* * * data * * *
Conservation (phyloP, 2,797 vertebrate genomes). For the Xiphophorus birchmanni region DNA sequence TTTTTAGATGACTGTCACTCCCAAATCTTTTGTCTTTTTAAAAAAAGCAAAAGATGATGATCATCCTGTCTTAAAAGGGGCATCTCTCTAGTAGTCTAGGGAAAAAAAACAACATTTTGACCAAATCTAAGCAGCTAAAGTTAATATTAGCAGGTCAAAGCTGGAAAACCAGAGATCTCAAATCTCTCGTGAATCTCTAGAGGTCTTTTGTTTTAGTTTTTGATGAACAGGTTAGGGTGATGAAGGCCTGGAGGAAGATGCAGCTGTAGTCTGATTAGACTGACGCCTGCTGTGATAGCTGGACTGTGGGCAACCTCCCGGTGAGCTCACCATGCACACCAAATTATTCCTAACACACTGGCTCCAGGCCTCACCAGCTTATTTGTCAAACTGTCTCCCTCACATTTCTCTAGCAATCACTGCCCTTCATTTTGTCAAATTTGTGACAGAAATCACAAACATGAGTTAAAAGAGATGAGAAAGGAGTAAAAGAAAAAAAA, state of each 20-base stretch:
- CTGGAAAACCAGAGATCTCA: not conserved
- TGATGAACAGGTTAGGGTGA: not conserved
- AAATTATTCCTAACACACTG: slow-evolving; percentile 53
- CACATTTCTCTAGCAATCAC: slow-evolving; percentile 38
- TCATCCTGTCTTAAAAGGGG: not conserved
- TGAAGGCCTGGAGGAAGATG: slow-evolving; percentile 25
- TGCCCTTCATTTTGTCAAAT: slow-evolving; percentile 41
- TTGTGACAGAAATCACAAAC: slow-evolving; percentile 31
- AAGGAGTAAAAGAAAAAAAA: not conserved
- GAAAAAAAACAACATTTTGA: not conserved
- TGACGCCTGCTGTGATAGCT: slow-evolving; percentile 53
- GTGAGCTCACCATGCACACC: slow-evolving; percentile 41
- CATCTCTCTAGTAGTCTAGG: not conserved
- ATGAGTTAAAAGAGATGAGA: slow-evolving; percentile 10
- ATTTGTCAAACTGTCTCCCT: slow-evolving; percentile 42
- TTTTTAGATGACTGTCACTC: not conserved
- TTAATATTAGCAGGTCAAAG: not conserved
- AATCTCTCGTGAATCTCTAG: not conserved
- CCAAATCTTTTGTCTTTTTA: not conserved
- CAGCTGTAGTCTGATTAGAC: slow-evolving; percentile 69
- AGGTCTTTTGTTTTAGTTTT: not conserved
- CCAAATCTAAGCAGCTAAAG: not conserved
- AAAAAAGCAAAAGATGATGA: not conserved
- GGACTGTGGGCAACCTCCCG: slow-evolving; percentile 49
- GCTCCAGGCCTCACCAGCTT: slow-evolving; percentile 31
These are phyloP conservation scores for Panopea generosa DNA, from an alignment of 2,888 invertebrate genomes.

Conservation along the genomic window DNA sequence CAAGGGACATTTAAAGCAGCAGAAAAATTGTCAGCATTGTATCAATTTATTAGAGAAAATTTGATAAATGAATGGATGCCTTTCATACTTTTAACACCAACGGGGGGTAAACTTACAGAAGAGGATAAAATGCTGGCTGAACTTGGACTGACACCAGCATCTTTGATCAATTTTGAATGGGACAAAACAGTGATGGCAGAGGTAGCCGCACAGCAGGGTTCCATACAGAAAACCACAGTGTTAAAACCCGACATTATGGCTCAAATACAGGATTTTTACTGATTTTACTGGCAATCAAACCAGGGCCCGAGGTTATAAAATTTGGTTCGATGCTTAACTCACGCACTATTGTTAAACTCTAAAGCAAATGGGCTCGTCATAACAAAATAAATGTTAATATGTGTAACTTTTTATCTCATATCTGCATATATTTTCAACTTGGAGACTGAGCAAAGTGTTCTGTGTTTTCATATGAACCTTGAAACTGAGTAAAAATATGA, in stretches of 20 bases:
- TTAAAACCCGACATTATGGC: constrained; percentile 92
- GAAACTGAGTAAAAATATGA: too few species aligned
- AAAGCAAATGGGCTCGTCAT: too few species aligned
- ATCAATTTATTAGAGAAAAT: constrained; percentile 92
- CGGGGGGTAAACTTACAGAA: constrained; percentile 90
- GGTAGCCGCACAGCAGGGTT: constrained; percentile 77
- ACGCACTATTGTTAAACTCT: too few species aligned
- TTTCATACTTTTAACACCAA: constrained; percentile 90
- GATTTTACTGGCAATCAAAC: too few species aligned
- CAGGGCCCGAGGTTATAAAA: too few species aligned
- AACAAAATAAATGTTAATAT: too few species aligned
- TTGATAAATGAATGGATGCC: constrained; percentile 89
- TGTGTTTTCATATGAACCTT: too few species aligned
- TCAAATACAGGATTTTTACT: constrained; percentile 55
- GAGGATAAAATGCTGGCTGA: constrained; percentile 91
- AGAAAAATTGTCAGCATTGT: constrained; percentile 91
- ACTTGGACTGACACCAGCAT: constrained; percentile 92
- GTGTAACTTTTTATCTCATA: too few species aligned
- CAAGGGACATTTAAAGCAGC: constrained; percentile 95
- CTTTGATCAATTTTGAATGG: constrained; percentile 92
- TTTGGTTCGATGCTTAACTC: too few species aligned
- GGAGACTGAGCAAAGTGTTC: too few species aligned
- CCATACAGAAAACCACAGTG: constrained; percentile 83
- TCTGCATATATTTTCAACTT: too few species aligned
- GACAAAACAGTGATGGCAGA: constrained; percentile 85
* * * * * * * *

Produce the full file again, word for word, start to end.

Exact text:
Conservation (phyloP, 2,797 vertebrate genomes). For the Xiphophorus birchmanni region DNA sequence TTTTTAGATGACTGTCACTCCCAAATCTTTTGTCTTTTTAAAAAAAGCAAAAGATGATGATCATCCTGTCTTAAAAGGGGCATCTCTCTAGTAGTCTAGGGAAAAAAAACAACATTTTGACCAAATCTAAGCAGCTAAAGTTAATATTAGCAGGTCAAAGCTGGAAAACCAGAGATCTCAAATCTCTCGTGAATCTCTAGAGGTCTTTTGTTTTAGTTTTTGATGAACAGGTTAGGGTGATGAAGGCCTGGAGGAAGATGCAGCTGTAGTCTGATTAGACTGACGCCTGCTGTGATAGCTGGACTGTGGGCAACCTCCCGGTGAGCTCACCATGCACACCAAATTATTCCTAACACACTGGCTCCAGGCCTCACCAGCTTATTTGTCAAACTGTCTCCCTCACATTTCTCTAGCAATCACTGCCCTTCATTTTGTCAAATTTGTGACAGAAATCACAAACATGAGTTAAAAGAGATGAGAAAGGAGTAAAAGAAAAAAAA, state of each 20-base stretch:
- CTGGAAAACCAGAGATCTCA: not conserved
- TGATGAACAGGTTAGGGTGA: not conserved
- AAATTATTCCTAACACACTG: slow-evolving; percentile 53
- CACATTTCTCTAGCAATCAC: slow-evolving; percentile 38
- TCATCCTGTCTTAAAAGGGG: not conserved
- TGAAGGCCTGGAGGAAGATG: slow-evolving; percentile 25
- TGCCCTTCATTTTGTCAAAT: slow-evolving; percentile 41
- TTGTGACAGAAATCACAAAC: slow-evolving; percentile 31
- AAGGAGTAAAAGAAAAAAAA: not conserved
- GAAAAAAAACAACATTTTGA: not conserved
- TGACGCCTGCTGTGATAGCT: slow-evolving; percentile 53
- GTGAGCTCACCATGCACACC: slow-evolving; percentile 41
- CATCTCTCTAGTAGTCTAGG: not conserved
- ATGAGTTAAAAGAGATGAGA: slow-evolving; percentile 10
- ATTTGTCAAACTGTCTCCCT: slow-evolving; percentile 42
- TTTTTAGATGACTGTCACTC: not conserved
- TTAATATTAGCAGGTCAAAG: not conserved
- AATCTCTCGTGAATCTCTAG: not conserved
- CCAAATCTTTTGTCTTTTTA: not conserved
- CAGCTGTAGTCTGATTAGAC: slow-evolving; percentile 69
- AGGTCTTTTGTTTTAGTTTT: not conserved
- CCAAATCTAAGCAGCTAAAG: not conserved
- AAAAAAGCAAAAGATGATGA: not conserved
- GGACTGTGGGCAACCTCCCG: slow-evolving; percentile 49
- GCTCCAGGCCTCACCAGCTT: slow-evolving; percentile 31
These are phyloP conservation scores for Panopea generosa DNA, from an alignment of 2,888 invertebrate genomes.

Conservation along the genomic window DNA sequence CAAGGGACATTTAAAGCAGCAGAAAAATTGTCAGCATTGTATCAATTTATTAGAGAAAATTTGATAAATGAATGGATGCCTTTCATACTTTTAACACCAACGGGGGGTAAACTTACAGAAGAGGATAAAATGCTGGCTGAACTTGGACTGACACCAGCATCTTTGATCAATTTTGAATGGGACAAAACAGTGATGGCAGAGGTAGCCGCACAGCAGGGTTCCATACAGAAAACCACAGTGTTAAAACCCGACATTATGGCTCAAATACAGGATTTTTACTGATTTTACTGGCAATCAAACCAGGGCCCGAGGTTATAAAATTTGGTTCGATGCTTAACTCACGCACTATTGTTAAACTCTAAAGCAAATGGGCTCGTCATAACAAAATAAATGTTAATATGTGTAACTTTTTATCTCATATCTGCATATATTTTCAACTTGGAGACTGAGCAAAGTGTTCTGTGTTTTCATATGAACCTTGAAACTGAGTAAAAATATGA, in stretches of 20 bases:
- TTAAAACCCGACATTATGGC: constrained; percentile 92
- GAAACTGAGTAAAAATATGA: too few species aligned
- AAAGCAAATGGGCTCGTCAT: too few species aligned
- ATCAATTTATTAGAGAAAAT: constrained; percentile 92
- CGGGGGGTAAACTTACAGAA: constrained; percentile 90
- GGTAGCCGCACAGCAGGGTT: constrained; percentile 77
- ACGCACTATTGTTAAACTCT: too few species aligned
- TTTCATACTTTTAACACCAA: constrained; percentile 90
- GATTTTACTGGCAATCAAAC: too few species aligned
- CAGGGCCCGAGGTTATAAAA: too few species aligned
- AACAAAATAAATGTTAATAT: too few species aligned
- TTGATAAATGAATGGATGCC: constrained; percentile 89
- TGTGTTTTCATATGAACCTT: too few species aligned
- TCAAATACAGGATTTTTACT: constrained; percentile 55
- GAGGATAAAATGCTGGCTGA: constrained; percentile 91
- AGAAAAATTGTCAGCATTGT: constrained; percentile 91
- ACTTGGACTGACACCAGCAT: constrained; percentile 92
- GTGTAACTTTTTATCTCATA: too few species aligned
- CAAGGGACATTTAAAGCAGC: constrained; percentile 95
- CTTTGATCAATTTTGAATGG: constrained; percentile 92
- TTTGGTTCGATGCTTAACTC: too few species aligned
- GGAGACTGAGCAAAGTGTTC: too few species aligned
- CCATACAGAAAACCACAGTG: constrained; percentile 83
- TCTGCATATATTTTCAACTT: too few species aligned
- GACAAAACAGTGATGGCAGA: constrained; percentile 85